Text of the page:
This rose bush appeared to be dead, only a dark stem left, and I was about to throw her out some months ago: and there didn’t seem to be a place in the garden for her either. However since I don’t like throwing anything out, I decided that she might as well have a chance at life wherever: so I planted her in a spot that nothing else seemed to grow in, and that I did not really care about – under the tamarillo tree near our MoonCourt. For a while I occasionally looked, but then forgot all about her.
This morning as I was preparing pots for the Autumn Equinox ceremonial planting of daffodil seeds, she caught my eye with this astonishing new growth: I was so joyfully surprised, and it struck me as such a resurrection – “a condition of having been restored to life” as it says in the dictionary.
I was so happy and shared the news with my partner and later with friend priestess Zoe who was in my study doing some research on Cybele – Great Goddess of Anatolia and Rome, who has recently called her attention. Zoe smiled and mentioned that she had just been reading that the Romans adorned statues of Cybele “with roses, as they did those of Venus, and it may have been at the time when her Mysteries were celebrated in Rome that the symbolism of the rose began to evolve as an image of resurrection, and the rose garden as the sacred world or hidden dimension of the goddess”[i]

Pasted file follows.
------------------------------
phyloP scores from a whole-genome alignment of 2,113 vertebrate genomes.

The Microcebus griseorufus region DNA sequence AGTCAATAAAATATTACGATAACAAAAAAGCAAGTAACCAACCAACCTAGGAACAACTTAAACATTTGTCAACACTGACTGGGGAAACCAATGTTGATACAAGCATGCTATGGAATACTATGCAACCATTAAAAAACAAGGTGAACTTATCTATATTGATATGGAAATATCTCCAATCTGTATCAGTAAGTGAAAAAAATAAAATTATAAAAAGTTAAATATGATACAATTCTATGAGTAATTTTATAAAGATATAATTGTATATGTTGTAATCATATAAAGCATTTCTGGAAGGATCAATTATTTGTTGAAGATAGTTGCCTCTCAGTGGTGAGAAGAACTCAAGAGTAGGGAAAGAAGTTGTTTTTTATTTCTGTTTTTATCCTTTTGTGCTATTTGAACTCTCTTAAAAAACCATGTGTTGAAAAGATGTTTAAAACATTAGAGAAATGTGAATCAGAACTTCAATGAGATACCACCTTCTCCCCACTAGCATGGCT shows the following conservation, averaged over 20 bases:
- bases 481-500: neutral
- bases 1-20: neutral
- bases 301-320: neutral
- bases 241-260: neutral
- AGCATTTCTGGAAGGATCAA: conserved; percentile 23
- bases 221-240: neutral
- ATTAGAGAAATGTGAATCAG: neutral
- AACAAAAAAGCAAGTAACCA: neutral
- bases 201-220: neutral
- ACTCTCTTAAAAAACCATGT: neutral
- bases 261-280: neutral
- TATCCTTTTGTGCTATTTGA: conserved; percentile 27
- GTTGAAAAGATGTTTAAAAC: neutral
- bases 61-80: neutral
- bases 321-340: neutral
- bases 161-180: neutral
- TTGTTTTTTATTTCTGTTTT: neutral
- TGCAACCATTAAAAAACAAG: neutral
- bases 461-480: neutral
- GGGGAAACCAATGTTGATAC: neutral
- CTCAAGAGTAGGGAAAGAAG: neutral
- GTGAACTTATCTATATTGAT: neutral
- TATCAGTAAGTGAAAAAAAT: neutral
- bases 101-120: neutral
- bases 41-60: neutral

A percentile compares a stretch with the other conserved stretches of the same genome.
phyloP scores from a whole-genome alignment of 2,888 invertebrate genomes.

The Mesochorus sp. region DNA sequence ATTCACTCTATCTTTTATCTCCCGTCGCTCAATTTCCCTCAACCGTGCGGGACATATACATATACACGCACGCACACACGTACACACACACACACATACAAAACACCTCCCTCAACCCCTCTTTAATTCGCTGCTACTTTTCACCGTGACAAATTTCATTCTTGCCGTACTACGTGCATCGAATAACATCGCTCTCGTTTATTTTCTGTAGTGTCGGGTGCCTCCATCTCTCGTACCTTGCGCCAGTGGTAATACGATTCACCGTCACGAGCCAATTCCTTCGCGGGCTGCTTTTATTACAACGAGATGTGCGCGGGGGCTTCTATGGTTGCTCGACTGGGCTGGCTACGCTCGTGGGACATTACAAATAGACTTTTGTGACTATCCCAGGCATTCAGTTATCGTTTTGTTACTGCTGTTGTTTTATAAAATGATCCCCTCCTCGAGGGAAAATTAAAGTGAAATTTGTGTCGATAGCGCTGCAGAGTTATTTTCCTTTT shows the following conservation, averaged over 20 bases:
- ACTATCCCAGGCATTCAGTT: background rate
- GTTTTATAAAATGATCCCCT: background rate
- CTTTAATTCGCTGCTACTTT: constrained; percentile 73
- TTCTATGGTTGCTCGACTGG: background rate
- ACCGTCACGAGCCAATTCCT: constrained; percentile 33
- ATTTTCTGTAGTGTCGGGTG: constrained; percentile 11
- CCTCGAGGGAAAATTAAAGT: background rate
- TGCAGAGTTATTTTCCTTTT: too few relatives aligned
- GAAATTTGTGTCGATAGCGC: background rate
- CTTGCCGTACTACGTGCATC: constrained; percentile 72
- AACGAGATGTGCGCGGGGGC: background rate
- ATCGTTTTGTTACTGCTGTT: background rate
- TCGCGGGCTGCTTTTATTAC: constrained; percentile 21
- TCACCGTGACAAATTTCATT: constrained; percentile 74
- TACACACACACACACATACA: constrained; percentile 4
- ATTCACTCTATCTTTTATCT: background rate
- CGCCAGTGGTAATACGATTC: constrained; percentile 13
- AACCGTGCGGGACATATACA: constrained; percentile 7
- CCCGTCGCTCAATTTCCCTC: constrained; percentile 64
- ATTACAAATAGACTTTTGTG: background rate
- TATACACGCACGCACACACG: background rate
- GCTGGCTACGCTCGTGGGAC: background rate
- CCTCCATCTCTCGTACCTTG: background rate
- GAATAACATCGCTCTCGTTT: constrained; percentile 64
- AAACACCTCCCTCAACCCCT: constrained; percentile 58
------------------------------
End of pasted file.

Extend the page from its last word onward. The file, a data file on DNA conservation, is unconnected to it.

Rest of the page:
Cybele, Primordial Mother, has come to our MoonCourt garden near the Season of Equinox – Autumn/Spring, representing both dimensions of emergence and the hidden.
Baring, Ann and Cashford, Jules. The Myth of the Goddess: Evolution of an Image. Penguin Group,1993.
[i] Anne Baring and Jules Cashford, The Myth of the Goddess, p.403.